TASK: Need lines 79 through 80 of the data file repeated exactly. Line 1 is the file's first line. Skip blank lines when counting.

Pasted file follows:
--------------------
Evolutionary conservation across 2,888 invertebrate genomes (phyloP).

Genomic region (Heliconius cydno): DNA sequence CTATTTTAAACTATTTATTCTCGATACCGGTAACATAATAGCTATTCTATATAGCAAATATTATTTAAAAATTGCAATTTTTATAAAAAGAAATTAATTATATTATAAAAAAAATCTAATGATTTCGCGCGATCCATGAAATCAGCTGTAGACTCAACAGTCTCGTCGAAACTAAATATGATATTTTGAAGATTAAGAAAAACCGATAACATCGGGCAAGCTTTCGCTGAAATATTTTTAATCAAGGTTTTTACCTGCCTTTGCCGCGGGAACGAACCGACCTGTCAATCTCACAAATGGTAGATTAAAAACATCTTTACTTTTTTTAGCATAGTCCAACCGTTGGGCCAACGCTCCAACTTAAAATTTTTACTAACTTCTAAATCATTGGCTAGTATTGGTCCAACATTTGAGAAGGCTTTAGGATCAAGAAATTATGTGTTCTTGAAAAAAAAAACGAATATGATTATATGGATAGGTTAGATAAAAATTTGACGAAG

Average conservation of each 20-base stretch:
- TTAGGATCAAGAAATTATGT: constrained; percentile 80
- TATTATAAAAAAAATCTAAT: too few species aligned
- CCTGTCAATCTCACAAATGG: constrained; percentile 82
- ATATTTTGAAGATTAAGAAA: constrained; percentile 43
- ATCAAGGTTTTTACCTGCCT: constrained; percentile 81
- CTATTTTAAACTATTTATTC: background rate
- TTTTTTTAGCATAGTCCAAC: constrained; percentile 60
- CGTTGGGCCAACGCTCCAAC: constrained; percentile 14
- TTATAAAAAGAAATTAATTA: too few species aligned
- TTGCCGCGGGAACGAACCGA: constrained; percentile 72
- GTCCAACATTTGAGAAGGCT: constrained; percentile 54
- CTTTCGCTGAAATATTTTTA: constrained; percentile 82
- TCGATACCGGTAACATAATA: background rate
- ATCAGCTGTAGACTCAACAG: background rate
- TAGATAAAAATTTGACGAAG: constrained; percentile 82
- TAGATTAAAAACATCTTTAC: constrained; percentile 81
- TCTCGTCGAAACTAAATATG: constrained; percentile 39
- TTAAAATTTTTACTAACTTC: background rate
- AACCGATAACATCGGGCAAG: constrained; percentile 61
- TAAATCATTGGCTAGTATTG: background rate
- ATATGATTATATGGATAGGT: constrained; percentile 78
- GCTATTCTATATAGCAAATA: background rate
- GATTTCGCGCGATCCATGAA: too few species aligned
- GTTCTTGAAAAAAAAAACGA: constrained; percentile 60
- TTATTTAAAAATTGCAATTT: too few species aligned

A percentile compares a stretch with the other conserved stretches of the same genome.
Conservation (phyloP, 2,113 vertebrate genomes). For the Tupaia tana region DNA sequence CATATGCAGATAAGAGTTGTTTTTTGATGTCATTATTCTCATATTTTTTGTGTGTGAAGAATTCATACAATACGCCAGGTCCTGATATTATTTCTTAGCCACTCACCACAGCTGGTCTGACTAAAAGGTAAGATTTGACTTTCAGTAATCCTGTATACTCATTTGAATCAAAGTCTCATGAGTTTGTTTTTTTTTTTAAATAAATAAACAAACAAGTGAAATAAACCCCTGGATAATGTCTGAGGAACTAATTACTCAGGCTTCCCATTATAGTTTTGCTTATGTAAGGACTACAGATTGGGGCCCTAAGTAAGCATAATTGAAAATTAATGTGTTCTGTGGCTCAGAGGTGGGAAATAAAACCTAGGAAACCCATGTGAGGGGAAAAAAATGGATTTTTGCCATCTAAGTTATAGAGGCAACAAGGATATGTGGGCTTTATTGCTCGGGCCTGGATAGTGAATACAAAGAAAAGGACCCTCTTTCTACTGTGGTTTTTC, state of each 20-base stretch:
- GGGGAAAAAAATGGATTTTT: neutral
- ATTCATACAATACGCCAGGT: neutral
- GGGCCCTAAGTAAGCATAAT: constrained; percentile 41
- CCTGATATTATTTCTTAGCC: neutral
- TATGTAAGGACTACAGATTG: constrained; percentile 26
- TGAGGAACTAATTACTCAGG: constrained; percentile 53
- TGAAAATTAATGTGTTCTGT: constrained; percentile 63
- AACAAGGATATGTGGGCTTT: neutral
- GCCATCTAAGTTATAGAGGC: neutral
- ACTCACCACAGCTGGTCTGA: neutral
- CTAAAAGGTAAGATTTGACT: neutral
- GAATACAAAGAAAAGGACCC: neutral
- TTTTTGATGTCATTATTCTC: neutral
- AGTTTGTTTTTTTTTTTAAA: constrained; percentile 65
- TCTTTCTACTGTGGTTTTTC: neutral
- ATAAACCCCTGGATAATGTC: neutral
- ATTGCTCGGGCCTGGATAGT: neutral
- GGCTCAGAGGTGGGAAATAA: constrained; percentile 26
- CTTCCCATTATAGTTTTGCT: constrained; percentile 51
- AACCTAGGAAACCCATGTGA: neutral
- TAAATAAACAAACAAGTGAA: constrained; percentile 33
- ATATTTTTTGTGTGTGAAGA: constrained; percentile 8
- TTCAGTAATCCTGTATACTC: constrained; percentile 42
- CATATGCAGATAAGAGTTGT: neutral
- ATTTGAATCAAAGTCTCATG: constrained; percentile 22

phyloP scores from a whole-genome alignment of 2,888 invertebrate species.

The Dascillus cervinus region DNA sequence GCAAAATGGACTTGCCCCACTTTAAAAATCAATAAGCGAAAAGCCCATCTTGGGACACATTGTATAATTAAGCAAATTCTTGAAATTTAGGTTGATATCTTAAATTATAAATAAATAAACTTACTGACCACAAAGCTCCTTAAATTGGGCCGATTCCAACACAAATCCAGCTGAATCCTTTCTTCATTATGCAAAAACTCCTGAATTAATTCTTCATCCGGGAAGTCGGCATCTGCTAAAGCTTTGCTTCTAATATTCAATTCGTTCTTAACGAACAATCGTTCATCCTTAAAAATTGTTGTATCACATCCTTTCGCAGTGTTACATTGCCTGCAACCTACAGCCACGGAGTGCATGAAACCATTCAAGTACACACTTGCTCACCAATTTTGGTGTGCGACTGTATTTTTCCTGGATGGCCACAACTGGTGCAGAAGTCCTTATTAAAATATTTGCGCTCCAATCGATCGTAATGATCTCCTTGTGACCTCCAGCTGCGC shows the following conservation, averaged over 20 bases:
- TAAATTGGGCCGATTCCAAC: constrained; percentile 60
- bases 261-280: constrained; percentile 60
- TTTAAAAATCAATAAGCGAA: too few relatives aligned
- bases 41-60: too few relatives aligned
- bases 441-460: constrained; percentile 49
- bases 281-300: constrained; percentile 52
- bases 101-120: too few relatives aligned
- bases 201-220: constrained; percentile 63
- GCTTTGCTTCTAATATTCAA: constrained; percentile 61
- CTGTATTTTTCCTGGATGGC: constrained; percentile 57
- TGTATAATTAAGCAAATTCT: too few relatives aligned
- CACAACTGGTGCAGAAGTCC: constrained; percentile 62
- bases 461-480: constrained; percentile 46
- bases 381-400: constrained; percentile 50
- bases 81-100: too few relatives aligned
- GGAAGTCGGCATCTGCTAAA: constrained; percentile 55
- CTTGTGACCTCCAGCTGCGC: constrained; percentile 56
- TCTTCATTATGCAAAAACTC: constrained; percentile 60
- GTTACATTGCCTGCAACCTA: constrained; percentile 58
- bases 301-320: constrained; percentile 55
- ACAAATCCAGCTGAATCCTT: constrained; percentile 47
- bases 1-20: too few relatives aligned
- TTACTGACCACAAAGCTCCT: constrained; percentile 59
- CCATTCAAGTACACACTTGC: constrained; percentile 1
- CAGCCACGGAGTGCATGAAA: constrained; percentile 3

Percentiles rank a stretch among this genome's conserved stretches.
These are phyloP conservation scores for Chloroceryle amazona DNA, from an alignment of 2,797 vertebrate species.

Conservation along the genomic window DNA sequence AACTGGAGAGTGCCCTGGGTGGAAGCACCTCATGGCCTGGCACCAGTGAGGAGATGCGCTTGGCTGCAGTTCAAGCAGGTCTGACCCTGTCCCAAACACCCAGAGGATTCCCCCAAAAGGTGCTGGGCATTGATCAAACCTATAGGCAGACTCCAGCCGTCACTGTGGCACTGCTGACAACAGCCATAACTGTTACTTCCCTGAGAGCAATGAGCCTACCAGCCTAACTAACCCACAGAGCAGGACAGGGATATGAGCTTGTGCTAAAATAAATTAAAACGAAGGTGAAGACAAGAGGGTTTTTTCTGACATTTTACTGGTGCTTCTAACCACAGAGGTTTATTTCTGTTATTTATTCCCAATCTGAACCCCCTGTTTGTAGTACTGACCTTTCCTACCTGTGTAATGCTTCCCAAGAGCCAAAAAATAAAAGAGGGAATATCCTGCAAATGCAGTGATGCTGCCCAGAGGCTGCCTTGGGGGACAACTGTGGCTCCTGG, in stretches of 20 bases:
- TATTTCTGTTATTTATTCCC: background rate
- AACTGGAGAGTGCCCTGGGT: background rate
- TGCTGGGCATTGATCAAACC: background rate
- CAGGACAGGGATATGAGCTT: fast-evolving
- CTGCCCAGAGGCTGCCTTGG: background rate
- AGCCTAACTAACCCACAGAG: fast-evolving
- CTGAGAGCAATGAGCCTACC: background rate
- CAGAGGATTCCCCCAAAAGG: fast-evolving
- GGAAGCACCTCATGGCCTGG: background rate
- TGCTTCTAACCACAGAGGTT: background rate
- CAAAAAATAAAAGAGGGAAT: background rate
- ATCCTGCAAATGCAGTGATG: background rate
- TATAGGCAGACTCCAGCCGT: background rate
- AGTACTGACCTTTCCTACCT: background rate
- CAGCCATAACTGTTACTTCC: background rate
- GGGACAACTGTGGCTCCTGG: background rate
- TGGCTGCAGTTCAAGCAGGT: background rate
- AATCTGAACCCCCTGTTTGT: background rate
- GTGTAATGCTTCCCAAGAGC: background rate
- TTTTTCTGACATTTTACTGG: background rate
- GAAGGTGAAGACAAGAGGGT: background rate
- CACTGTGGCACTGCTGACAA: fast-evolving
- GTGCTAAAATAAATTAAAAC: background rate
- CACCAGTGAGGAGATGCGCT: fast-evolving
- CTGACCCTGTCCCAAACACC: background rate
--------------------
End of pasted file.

- bases 1-20: too few relatives aligned
- TTACTGACCACAAAGCTCCT: constrained; percentile 59